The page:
Public Service Co. of New Mexico parent PNM Resources (NYSE: PNM) said in its Feb. 27 annual Form 10-K report that its utility subsidiary is gradually adding more renewable energy to its portfolio.
The utility (called “PNM” in the filing), for example, has a 20-year agreement to purchase energy and renewable energy credits (RECs) from the Lightning Dock Geothermal facility built near Lordsburg, N.M. The facility, which is the first geothermal project for the PNM system, began providing limited power to PNM on Jan. 1, 2014. The current capacity of the facility is 4 MW and future expansion may result in up to 10 MW of generation capacity.
In June 2013, PNM entered into a 20-year power purchase agreement (PPA) with Red Mesa Wind LLC, a subsidiary of NextEra Energy Resources LLC, to purchase all of the power and RECs produced by Red Mesa Wind beginning on Jan. 1, 2015. Red Mesa Wind owns and operates the facility, which consists of 64 wind turbines having an aggregate capacity of 102 MW on a site west of Albuquerque, N.M.
In 2011, PNM completed its first major utility-owned renewable energy project aggregating 22 MW when five utility-scale solar facilities in New Mexico went online. In addition to these facilities, PNM completed ia solar-storage demonstration project in Albuquerque, which has a generation capacity of 0.5 MW. In 2013, PNM completed the installation of an additional 21.5 MW of utility-owned solar capacity at four sites, including expansion of capacity at two of the existing sites. In 2014, PNM completed construction of an additional 23 MW of PNM-owned solar PV facilities at three additional sites. PNM’s 2015 renewable energy procurement includes the construction by Dec. 31, 2015 of an additional 40 MW of PNM-owned solar PV facilities.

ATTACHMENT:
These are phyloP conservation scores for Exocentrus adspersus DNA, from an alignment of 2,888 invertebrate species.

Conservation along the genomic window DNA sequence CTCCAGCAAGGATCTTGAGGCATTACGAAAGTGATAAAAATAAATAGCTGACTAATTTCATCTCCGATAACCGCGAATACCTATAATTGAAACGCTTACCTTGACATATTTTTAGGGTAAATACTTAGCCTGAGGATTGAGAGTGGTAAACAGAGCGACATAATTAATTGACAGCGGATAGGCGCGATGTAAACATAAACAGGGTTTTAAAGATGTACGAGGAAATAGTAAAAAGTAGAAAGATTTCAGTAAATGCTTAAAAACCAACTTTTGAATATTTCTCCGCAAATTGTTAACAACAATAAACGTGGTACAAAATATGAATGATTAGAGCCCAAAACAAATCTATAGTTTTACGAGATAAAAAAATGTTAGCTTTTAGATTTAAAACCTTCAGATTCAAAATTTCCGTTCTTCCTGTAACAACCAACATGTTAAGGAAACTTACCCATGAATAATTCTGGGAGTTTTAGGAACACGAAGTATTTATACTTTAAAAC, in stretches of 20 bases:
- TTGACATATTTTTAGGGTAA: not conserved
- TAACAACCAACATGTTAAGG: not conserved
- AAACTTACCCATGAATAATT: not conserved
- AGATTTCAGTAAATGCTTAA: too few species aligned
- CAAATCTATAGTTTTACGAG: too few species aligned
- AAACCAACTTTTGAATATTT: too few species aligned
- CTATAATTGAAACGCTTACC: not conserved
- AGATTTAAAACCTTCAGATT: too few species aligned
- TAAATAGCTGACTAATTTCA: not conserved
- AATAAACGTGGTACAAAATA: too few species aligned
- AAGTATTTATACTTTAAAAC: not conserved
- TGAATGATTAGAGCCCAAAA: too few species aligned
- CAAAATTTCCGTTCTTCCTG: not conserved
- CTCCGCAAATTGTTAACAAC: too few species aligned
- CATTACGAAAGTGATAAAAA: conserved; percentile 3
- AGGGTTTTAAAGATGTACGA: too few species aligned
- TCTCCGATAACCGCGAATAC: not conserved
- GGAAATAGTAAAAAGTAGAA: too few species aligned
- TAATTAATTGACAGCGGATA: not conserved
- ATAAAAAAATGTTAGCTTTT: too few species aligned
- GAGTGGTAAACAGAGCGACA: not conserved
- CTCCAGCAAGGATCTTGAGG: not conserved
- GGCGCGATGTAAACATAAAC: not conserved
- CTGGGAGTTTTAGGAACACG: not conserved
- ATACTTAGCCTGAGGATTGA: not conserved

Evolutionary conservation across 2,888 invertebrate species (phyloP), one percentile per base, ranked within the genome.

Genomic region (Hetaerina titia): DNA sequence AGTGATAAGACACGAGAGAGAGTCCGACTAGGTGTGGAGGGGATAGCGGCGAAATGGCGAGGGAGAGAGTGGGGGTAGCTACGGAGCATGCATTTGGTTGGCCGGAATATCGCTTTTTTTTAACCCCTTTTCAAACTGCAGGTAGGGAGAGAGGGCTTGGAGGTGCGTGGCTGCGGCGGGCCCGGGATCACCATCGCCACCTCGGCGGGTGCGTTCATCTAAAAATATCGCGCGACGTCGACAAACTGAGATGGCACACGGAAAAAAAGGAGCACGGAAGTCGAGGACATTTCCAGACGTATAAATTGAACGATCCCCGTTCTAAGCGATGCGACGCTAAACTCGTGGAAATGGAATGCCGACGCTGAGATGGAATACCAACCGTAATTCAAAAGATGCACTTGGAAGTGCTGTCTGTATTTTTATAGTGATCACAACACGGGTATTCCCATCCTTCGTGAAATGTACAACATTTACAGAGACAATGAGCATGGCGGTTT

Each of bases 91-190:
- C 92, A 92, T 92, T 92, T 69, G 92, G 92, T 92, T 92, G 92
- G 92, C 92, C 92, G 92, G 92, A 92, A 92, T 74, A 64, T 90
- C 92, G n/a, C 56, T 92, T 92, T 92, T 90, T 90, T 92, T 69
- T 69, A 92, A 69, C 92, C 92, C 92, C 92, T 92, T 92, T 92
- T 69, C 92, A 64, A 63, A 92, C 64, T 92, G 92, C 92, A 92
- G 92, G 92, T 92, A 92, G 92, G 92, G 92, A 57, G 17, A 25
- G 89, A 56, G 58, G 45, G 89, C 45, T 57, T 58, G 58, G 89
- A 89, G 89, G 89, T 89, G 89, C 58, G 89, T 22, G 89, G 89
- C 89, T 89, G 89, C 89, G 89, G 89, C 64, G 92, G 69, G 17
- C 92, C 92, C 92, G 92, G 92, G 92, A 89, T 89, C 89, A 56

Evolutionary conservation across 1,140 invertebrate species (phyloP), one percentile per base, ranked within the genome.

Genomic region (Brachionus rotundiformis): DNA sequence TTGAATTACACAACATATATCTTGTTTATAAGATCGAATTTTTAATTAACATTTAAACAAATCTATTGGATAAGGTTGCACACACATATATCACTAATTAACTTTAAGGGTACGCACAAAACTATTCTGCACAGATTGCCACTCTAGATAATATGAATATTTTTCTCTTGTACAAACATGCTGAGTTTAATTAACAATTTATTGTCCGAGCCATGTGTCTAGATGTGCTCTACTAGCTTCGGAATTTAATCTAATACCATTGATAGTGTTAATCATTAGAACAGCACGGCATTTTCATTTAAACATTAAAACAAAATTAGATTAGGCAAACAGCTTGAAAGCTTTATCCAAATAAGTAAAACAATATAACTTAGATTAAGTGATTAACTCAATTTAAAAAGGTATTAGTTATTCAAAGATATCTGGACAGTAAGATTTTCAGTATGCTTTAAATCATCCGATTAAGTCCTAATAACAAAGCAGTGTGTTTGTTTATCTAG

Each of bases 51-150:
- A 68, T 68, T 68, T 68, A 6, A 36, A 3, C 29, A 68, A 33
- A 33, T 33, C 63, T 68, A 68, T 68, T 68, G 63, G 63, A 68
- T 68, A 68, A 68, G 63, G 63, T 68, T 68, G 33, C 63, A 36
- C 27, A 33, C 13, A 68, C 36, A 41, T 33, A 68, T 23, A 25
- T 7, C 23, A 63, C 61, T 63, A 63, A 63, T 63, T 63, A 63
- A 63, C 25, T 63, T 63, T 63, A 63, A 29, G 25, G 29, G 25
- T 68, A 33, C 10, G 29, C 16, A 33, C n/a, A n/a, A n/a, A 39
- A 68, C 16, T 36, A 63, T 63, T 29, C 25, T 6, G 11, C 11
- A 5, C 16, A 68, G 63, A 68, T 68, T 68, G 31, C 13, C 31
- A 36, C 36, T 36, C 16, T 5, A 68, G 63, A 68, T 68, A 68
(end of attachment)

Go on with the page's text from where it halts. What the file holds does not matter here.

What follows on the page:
As of the end of 2014, the total net generation capacity of facilities owned or leased by PNM was 2,397 MW. PNM also obtains power under a long-term PPA for the power produced by New Mexico Wind, which has a capacity of 204 MW, and the output of the Lightning Dock Geothermal facility, which currently has a capacity of 4 MW. On Jan. 1, 2015, PNM began obtaining the power output of Red Mesa Wind.
PNM’s 2013 renewable procurement strategy almost doubled PNM’s existing solar capacity with the addition of 21.5 MW of utility-owned solar capacity. PNM’s 2014 renewable procurement strategy included the construction of an additional 23 MW of utility-owned solar capacity, a 20-year PPA for the output of an existing 102 MW wind energy center beginning in 2015, and the purchase of RECs in 2014 and 2015 to meet the RPS. PNM’s 2015 renewable energy procurement plan meets the state Renewable Energy Portfolio Standard (RPS) and diversity requirements within a Reasonable Cost Threshold (RCT) in 2015 and 2016. PNM’s proposed new procurements include the construction of 40 MW of PNM-owned solar PV facilities in 2015, which are contemplated in PNM’s application to retire the coal-fired San Juan Generating Station (SJGS) Units 2 and 3.
In addition to PNM’s utility-owned PV solar facilities, PNM owns the 500-kW PNM Prosperity Energy Storage Project, which uses advanced batteries to store solar power and dispatch the energy either during high-use periods or when solar production is limited. The project features one of the largest combinations of battery storage and PV energy in the nation and involves extensive research and development of smart grid concepts. The facility was the nation’s first solar storage facility fully integrated into a utility’s power grid.
PNM has a PPA for the output from a 204-MW wind facility and purchases power from a customer-owned distributed solar generation program that had an installed capacity of 39 MW at the end of 2014. These renewable resources are key means for PNM to meet the RPS and related regulations, which require PNM to achieve prescribed levels of energy sales from renewable sources, if that can be accomplished without exceeding the RCT cost limit set by the New Mexico Public Regulation Commission.
This article was originally published on TransmissionHub and was republished with permission.
Lead image: New Mexico sign via Shutterstock